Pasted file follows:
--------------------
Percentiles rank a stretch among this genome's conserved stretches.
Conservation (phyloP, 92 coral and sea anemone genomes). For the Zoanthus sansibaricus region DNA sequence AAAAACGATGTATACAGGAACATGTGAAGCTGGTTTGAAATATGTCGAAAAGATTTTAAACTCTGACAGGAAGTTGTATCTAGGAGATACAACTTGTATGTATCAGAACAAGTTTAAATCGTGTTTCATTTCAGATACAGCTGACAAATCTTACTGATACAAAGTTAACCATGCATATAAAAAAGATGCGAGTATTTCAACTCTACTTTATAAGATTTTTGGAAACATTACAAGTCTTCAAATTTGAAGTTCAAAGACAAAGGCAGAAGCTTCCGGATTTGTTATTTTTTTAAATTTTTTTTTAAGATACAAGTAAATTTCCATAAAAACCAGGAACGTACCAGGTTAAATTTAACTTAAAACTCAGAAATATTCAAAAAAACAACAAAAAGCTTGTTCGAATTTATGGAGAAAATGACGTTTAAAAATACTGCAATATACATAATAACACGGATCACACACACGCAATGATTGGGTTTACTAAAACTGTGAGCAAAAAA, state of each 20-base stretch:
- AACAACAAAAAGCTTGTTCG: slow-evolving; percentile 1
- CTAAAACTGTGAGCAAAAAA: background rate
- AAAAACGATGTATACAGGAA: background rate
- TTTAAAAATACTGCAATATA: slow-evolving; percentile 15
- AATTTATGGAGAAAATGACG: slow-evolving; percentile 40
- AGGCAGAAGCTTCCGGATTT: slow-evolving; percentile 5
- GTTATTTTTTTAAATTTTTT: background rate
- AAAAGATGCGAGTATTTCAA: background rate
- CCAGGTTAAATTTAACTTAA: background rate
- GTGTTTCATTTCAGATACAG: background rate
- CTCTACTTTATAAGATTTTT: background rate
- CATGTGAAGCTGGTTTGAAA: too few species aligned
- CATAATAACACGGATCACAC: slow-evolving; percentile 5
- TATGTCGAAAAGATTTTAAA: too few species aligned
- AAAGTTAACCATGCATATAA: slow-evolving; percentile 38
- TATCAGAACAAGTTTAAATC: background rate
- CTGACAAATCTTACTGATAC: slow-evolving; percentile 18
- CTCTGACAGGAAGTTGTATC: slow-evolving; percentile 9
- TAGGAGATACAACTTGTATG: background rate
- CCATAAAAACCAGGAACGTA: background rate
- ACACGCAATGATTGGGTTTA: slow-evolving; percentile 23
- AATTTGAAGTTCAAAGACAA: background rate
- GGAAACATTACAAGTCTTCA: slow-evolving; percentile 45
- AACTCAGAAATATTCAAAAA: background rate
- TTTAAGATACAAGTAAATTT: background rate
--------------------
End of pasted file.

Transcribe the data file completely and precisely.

Percentiles rank a stretch among this genome's conserved stretches.
Conservation (phyloP, 92 coral and sea anemone genomes). For the Zoanthus sansibaricus region DNA sequence AAAAACGATGTATACAGGAACATGTGAAGCTGGTTTGAAATATGTCGAAAAGATTTTAAACTCTGACAGGAAGTTGTATCTAGGAGATACAACTTGTATGTATCAGAACAAGTTTAAATCGTGTTTCATTTCAGATACAGCTGACAAATCTTACTGATACAAAGTTAACCATGCATATAAAAAAGATGCGAGTATTTCAACTCTACTTTATAAGATTTTTGGAAACATTACAAGTCTTCAAATTTGAAGTTCAAAGACAAAGGCAGAAGCTTCCGGATTTGTTATTTTTTTAAATTTTTTTTTAAGATACAAGTAAATTTCCATAAAAACCAGGAACGTACCAGGTTAAATTTAACTTAAAACTCAGAAATATTCAAAAAAACAACAAAAAGCTTGTTCGAATTTATGGAGAAAATGACGTTTAAAAATACTGCAATATACATAATAACACGGATCACACACACGCAATGATTGGGTTTACTAAAACTGTGAGCAAAAAA, state of each 20-base stretch:
- AACAACAAAAAGCTTGTTCG: slow-evolving; percentile 1
- CTAAAACTGTGAGCAAAAAA: background rate
- AAAAACGATGTATACAGGAA: background rate
- TTTAAAAATACTGCAATATA: slow-evolving; percentile 15
- AATTTATGGAGAAAATGACG: slow-evolving; percentile 40
- AGGCAGAAGCTTCCGGATTT: slow-evolving; percentile 5
- GTTATTTTTTTAAATTTTTT: background rate
- AAAAGATGCGAGTATTTCAA: background rate
- CCAGGTTAAATTTAACTTAA: background rate
- GTGTTTCATTTCAGATACAG: background rate
- CTCTACTTTATAAGATTTTT: background rate
- CATGTGAAGCTGGTTTGAAA: too few species aligned
- CATAATAACACGGATCACAC: slow-evolving; percentile 5
- TATGTCGAAAAGATTTTAAA: too few species aligned
- AAAGTTAACCATGCATATAA: slow-evolving; percentile 38
- TATCAGAACAAGTTTAAATC: background rate
- CTGACAAATCTTACTGATAC: slow-evolving; percentile 18
- CTCTGACAGGAAGTTGTATC: slow-evolving; percentile 9
- TAGGAGATACAACTTGTATG: background rate
- CCATAAAAACCAGGAACGTA: background rate
- ACACGCAATGATTGGGTTTA: slow-evolving; percentile 23
- AATTTGAAGTTCAAAGACAA: background rate
- GGAAACATTACAAGTCTTCA: slow-evolving; percentile 45
- AACTCAGAAATATTCAAAAA: background rate
- TTTAAGATACAAGTAAATTT: background rate